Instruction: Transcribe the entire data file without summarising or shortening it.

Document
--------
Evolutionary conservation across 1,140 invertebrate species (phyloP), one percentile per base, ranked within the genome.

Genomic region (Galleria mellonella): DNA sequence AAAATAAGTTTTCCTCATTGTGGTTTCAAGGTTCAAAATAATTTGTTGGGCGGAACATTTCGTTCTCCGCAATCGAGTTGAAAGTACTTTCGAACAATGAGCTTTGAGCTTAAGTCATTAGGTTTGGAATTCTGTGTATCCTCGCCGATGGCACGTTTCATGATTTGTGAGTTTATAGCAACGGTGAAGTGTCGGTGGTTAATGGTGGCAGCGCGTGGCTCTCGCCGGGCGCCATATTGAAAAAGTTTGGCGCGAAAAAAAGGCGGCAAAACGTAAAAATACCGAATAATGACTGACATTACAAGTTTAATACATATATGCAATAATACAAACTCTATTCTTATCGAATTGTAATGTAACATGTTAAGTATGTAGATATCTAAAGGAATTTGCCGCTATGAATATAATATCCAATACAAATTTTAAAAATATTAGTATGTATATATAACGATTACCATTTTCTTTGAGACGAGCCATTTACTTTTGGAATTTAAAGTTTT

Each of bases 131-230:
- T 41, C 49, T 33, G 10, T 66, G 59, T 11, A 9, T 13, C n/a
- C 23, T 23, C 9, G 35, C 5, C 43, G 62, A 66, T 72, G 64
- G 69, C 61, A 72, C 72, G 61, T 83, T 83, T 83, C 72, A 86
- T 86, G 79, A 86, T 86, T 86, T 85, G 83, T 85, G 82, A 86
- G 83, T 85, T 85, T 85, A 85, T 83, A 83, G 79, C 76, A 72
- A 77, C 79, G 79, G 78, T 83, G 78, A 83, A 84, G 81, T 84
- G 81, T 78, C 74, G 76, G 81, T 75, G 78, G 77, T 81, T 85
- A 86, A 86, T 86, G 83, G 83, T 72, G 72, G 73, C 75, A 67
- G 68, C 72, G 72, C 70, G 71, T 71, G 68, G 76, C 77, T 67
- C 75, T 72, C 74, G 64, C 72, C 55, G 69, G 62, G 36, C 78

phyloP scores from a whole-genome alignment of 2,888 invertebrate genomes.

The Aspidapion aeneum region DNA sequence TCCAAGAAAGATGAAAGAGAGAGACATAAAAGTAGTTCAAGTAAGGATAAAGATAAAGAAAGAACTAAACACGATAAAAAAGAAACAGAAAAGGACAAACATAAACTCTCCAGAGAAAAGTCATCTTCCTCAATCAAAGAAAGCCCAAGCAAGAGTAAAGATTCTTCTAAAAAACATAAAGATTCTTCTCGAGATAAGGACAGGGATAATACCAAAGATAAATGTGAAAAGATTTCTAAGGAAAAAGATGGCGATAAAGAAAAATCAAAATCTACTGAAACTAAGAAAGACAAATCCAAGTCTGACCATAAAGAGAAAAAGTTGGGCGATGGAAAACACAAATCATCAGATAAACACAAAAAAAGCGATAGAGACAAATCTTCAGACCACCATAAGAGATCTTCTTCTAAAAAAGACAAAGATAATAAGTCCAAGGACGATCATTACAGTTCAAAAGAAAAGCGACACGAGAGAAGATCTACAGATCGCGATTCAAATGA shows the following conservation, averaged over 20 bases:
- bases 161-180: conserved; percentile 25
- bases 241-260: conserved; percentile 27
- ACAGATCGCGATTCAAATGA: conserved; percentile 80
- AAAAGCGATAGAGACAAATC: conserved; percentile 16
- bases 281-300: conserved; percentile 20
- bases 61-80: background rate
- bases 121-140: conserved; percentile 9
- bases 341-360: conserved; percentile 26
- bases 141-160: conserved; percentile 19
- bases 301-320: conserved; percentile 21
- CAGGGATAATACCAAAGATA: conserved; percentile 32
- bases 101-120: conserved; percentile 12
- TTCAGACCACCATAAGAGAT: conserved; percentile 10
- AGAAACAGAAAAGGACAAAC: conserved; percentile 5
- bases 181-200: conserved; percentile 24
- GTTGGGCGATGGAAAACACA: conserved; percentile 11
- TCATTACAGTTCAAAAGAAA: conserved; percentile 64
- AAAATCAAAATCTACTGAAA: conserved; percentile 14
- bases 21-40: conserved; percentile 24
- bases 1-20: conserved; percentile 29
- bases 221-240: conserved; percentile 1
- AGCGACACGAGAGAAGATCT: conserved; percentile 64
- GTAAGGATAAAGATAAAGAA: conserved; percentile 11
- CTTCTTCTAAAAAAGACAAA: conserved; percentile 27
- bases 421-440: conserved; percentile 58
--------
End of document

Evolutionary conservation across 1,140 invertebrate species (phyloP), one percentile per base, ranked within the genome.

Genomic region (Galleria mellonella): DNA sequence AAAATAAGTTTTCCTCATTGTGGTTTCAAGGTTCAAAATAATTTGTTGGGCGGAACATTTCGTTCTCCGCAATCGAGTTGAAAGTACTTTCGAACAATGAGCTTTGAGCTTAAGTCATTAGGTTTGGAATTCTGTGTATCCTCGCCGATGGCACGTTTCATGATTTGTGAGTTTATAGCAACGGTGAAGTGTCGGTGGTTAATGGTGGCAGCGCGTGGCTCTCGCCGGGCGCCATATTGAAAAAGTTTGGCGCGAAAAAAAGGCGGCAAAACGTAAAAATACCGAATAATGACTGACATTACAAGTTTAATACATATATGCAATAATACAAACTCTATTCTTATCGAATTGTAATGTAACATGTTAAGTATGTAGATATCTAAAGGAATTTGCCGCTATGAATATAATATCCAATACAAATTTTAAAAATATTAGTATGTATATATAACGATTACCATTTTCTTTGAGACGAGCCATTTACTTTTGGAATTTAAAGTTTT

Each of bases 131-230:
- T 41, C 49, T 33, G 10, T 66, G 59, T 11, A 9, T 13, C n/a
- C 23, T 23, C 9, G 35, C 5, C 43, G 62, A 66, T 72, G 64
- G 69, C 61, A 72, C 72, G 61, T 83, T 83, T 83, C 72, A 86
- T 86, G 79, A 86, T 86, T 86, T 85, G 83, T 85, G 82, A 86
- G 83, T 85, T 85, T 85, A 85, T 83, A 83, G 79, C 76, A 72
- A 77, C 79, G 79, G 78, T 83, G 78, A 83, A 84, G 81, T 84
- G 81, T 78, C 74, G 76, G 81, T 75, G 78, G 77, T 81, T 85
- A 86, A 86, T 86, G 83, G 83, T 72, G 72, G 73, C 75, A 67
- G 68, C 72, G 72, C 70, G 71, T 71, G 68, G 76, C 77, T 67
- C 75, T 72, C 74, G 64, C 72, C 55, G 69, G 62, G 36, C 78

phyloP scores from a whole-genome alignment of 2,888 invertebrate genomes.

The Aspidapion aeneum region DNA sequence TCCAAGAAAGATGAAAGAGAGAGACATAAAAGTAGTTCAAGTAAGGATAAAGATAAAGAAAGAACTAAACACGATAAAAAAGAAACAGAAAAGGACAAACATAAACTCTCCAGAGAAAAGTCATCTTCCTCAATCAAAGAAAGCCCAAGCAAGAGTAAAGATTCTTCTAAAAAACATAAAGATTCTTCTCGAGATAAGGACAGGGATAATACCAAAGATAAATGTGAAAAGATTTCTAAGGAAAAAGATGGCGATAAAGAAAAATCAAAATCTACTGAAACTAAGAAAGACAAATCCAAGTCTGACCATAAAGAGAAAAAGTTGGGCGATGGAAAACACAAATCATCAGATAAACACAAAAAAAGCGATAGAGACAAATCTTCAGACCACCATAAGAGATCTTCTTCTAAAAAAGACAAAGATAATAAGTCCAAGGACGATCATTACAGTTCAAAAGAAAAGCGACACGAGAGAAGATCTACAGATCGCGATTCAAATGA shows the following conservation, averaged over 20 bases:
- bases 161-180: conserved; percentile 25
- bases 241-260: conserved; percentile 27
- ACAGATCGCGATTCAAATGA: conserved; percentile 80
- AAAAGCGATAGAGACAAATC: conserved; percentile 16
- bases 281-300: conserved; percentile 20
- bases 61-80: background rate
- bases 121-140: conserved; percentile 9
- bases 341-360: conserved; percentile 26
- bases 141-160: conserved; percentile 19
- bases 301-320: conserved; percentile 21
- CAGGGATAATACCAAAGATA: conserved; percentile 32
- bases 101-120: conserved; percentile 12
- TTCAGACCACCATAAGAGAT: conserved; percentile 10
- AGAAACAGAAAAGGACAAAC: conserved; percentile 5
- bases 181-200: conserved; percentile 24
- GTTGGGCGATGGAAAACACA: conserved; percentile 11
- TCATTACAGTTCAAAAGAAA: conserved; percentile 64
- AAAATCAAAATCTACTGAAA: conserved; percentile 14
- bases 21-40: conserved; percentile 24
- bases 1-20: conserved; percentile 29
- bases 221-240: conserved; percentile 1
- AGCGACACGAGAGAAGATCT: conserved; percentile 64
- GTAAGGATAAAGATAAAGAA: conserved; percentile 11
- CTTCTTCTAAAAAAGACAAA: conserved; percentile 27
- bases 421-440: conserved; percentile 58